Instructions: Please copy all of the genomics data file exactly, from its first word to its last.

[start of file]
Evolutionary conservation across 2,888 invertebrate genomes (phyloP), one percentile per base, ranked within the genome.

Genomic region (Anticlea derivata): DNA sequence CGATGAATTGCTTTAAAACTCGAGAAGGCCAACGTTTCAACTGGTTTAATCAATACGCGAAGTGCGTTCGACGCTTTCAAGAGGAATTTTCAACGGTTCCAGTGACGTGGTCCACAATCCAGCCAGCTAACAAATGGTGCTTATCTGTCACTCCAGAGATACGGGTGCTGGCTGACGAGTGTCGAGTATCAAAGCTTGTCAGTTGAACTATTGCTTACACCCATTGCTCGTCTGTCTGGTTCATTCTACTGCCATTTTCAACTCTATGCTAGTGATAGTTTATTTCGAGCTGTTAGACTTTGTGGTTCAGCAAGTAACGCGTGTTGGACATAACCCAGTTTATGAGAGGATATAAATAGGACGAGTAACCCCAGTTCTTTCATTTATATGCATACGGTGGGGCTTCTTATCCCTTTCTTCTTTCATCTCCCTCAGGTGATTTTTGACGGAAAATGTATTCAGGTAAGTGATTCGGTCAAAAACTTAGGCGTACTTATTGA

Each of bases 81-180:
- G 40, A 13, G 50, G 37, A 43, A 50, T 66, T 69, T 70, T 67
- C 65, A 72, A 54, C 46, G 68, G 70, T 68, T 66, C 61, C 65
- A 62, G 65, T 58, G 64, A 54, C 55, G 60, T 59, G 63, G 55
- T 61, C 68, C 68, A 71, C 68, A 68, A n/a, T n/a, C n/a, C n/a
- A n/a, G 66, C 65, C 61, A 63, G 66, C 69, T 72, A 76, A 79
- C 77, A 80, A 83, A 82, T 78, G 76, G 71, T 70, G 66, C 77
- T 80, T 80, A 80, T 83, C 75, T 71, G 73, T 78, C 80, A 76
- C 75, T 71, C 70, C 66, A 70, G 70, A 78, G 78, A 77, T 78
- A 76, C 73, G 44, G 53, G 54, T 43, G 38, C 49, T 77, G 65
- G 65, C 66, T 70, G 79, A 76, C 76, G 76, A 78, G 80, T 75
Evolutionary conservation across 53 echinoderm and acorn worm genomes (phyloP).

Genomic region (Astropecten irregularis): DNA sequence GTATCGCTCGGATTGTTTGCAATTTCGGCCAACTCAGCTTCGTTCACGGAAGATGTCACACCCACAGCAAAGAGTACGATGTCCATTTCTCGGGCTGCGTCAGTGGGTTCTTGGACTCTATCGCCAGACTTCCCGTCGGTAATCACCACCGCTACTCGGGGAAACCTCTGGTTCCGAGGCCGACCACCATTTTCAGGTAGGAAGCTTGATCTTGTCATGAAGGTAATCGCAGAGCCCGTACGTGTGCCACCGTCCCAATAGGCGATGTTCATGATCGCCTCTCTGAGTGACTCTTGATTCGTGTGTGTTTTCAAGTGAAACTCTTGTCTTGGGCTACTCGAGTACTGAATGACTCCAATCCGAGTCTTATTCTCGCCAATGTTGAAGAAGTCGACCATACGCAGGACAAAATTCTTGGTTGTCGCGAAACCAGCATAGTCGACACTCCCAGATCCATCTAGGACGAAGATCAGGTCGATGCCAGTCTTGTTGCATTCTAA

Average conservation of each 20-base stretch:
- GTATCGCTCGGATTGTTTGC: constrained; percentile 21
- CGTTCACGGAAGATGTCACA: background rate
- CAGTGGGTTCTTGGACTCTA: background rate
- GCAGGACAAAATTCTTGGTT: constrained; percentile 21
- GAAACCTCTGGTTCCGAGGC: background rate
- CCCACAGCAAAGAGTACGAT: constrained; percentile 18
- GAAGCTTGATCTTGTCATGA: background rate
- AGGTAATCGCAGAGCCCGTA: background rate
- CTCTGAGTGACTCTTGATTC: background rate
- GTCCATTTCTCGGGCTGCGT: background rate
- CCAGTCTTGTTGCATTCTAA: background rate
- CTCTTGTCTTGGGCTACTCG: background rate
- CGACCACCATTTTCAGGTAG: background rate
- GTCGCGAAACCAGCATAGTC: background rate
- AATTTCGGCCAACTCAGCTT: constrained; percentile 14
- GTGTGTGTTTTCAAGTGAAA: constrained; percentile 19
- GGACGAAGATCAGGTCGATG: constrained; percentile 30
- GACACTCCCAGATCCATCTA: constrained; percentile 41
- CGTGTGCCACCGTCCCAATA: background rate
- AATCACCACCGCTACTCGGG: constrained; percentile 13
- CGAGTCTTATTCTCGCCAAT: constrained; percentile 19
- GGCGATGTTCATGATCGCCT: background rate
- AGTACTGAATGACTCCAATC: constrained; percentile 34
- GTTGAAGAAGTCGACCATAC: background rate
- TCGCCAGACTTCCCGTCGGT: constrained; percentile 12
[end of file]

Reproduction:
Evolutionary conservation across 2,888 invertebrate genomes (phyloP), one percentile per base, ranked within the genome.

Genomic region (Anticlea derivata): DNA sequence CGATGAATTGCTTTAAAACTCGAGAAGGCCAACGTTTCAACTGGTTTAATCAATACGCGAAGTGCGTTCGACGCTTTCAAGAGGAATTTTCAACGGTTCCAGTGACGTGGTCCACAATCCAGCCAGCTAACAAATGGTGCTTATCTGTCACTCCAGAGATACGGGTGCTGGCTGACGAGTGTCGAGTATCAAAGCTTGTCAGTTGAACTATTGCTTACACCCATTGCTCGTCTGTCTGGTTCATTCTACTGCCATTTTCAACTCTATGCTAGTGATAGTTTATTTCGAGCTGTTAGACTTTGTGGTTCAGCAAGTAACGCGTGTTGGACATAACCCAGTTTATGAGAGGATATAAATAGGACGAGTAACCCCAGTTCTTTCATTTATATGCATACGGTGGGGCTTCTTATCCCTTTCTTCTTTCATCTCCCTCAGGTGATTTTTGACGGAAAATGTATTCAGGTAAGTGATTCGGTCAAAAACTTAGGCGTACTTATTGA

Each of bases 81-180:
- G 40, A 13, G 50, G 37, A 43, A 50, T 66, T 69, T 70, T 67
- C 65, A 72, A 54, C 46, G 68, G 70, T 68, T 66, C 61, C 65
- A 62, G 65, T 58, G 64, A 54, C 55, G 60, T 59, G 63, G 55
- T 61, C 68, C 68, A 71, C 68, A 68, A n/a, T n/a, C n/a, C n/a
- A n/a, G 66, C 65, C 61, A 63, G 66, C 69, T 72, A 76, A 79
- C 77, A 80, A 83, A 82, T 78, G 76, G 71, T 70, G 66, C 77
- T 80, T 80, A 80, T 83, C 75, T 71, G 73, T 78, C 80, A 76
- C 75, T 71, C 70, C 66, A 70, G 70, A 78, G 78, A 77, T 78
- A 76, C 73, G 44, G 53, G 54, T 43, G 38, C 49, T 77, G 65
- G 65, C 66, T 70, G 79, A 76, C 76, G 76, A 78, G 80, T 75
Evolutionary conservation across 53 echinoderm and acorn worm genomes (phyloP).

Genomic region (Astropecten irregularis): DNA sequence GTATCGCTCGGATTGTTTGCAATTTCGGCCAACTCAGCTTCGTTCACGGAAGATGTCACACCCACAGCAAAGAGTACGATGTCCATTTCTCGGGCTGCGTCAGTGGGTTCTTGGACTCTATCGCCAGACTTCCCGTCGGTAATCACCACCGCTACTCGGGGAAACCTCTGGTTCCGAGGCCGACCACCATTTTCAGGTAGGAAGCTTGATCTTGTCATGAAGGTAATCGCAGAGCCCGTACGTGTGCCACCGTCCCAATAGGCGATGTTCATGATCGCCTCTCTGAGTGACTCTTGATTCGTGTGTGTTTTCAAGTGAAACTCTTGTCTTGGGCTACTCGAGTACTGAATGACTCCAATCCGAGTCTTATTCTCGCCAATGTTGAAGAAGTCGACCATACGCAGGACAAAATTCTTGGTTGTCGCGAAACCAGCATAGTCGACACTCCCAGATCCATCTAGGACGAAGATCAGGTCGATGCCAGTCTTGTTGCATTCTAA

Average conservation of each 20-base stretch:
- GTATCGCTCGGATTGTTTGC: constrained; percentile 21
- CGTTCACGGAAGATGTCACA: background rate
- CAGTGGGTTCTTGGACTCTA: background rate
- GCAGGACAAAATTCTTGGTT: constrained; percentile 21
- GAAACCTCTGGTTCCGAGGC: background rate
- CCCACAGCAAAGAGTACGAT: constrained; percentile 18
- GAAGCTTGATCTTGTCATGA: background rate
- AGGTAATCGCAGAGCCCGTA: background rate
- CTCTGAGTGACTCTTGATTC: background rate
- GTCCATTTCTCGGGCTGCGT: background rate
- CCAGTCTTGTTGCATTCTAA: background rate
- CTCTTGTCTTGGGCTACTCG: background rate
- CGACCACCATTTTCAGGTAG: background rate
- GTCGCGAAACCAGCATAGTC: background rate
- AATTTCGGCCAACTCAGCTT: constrained; percentile 14
- GTGTGTGTTTTCAAGTGAAA: constrained; percentile 19
- GGACGAAGATCAGGTCGATG: constrained; percentile 30
- GACACTCCCAGATCCATCTA: constrained; percentile 41
- CGTGTGCCACCGTCCCAATA: background rate
- AATCACCACCGCTACTCGGG: constrained; percentile 13
- CGAGTCTTATTCTCGCCAAT: constrained; percentile 19
- GGCGATGTTCATGATCGCCT: background rate
- AGTACTGAATGACTCCAATC: constrained; percentile 34
- GTTGAAGAAGTCGACCATAC: background rate
- TCGCCAGACTTCCCGTCGGT: constrained; percentile 12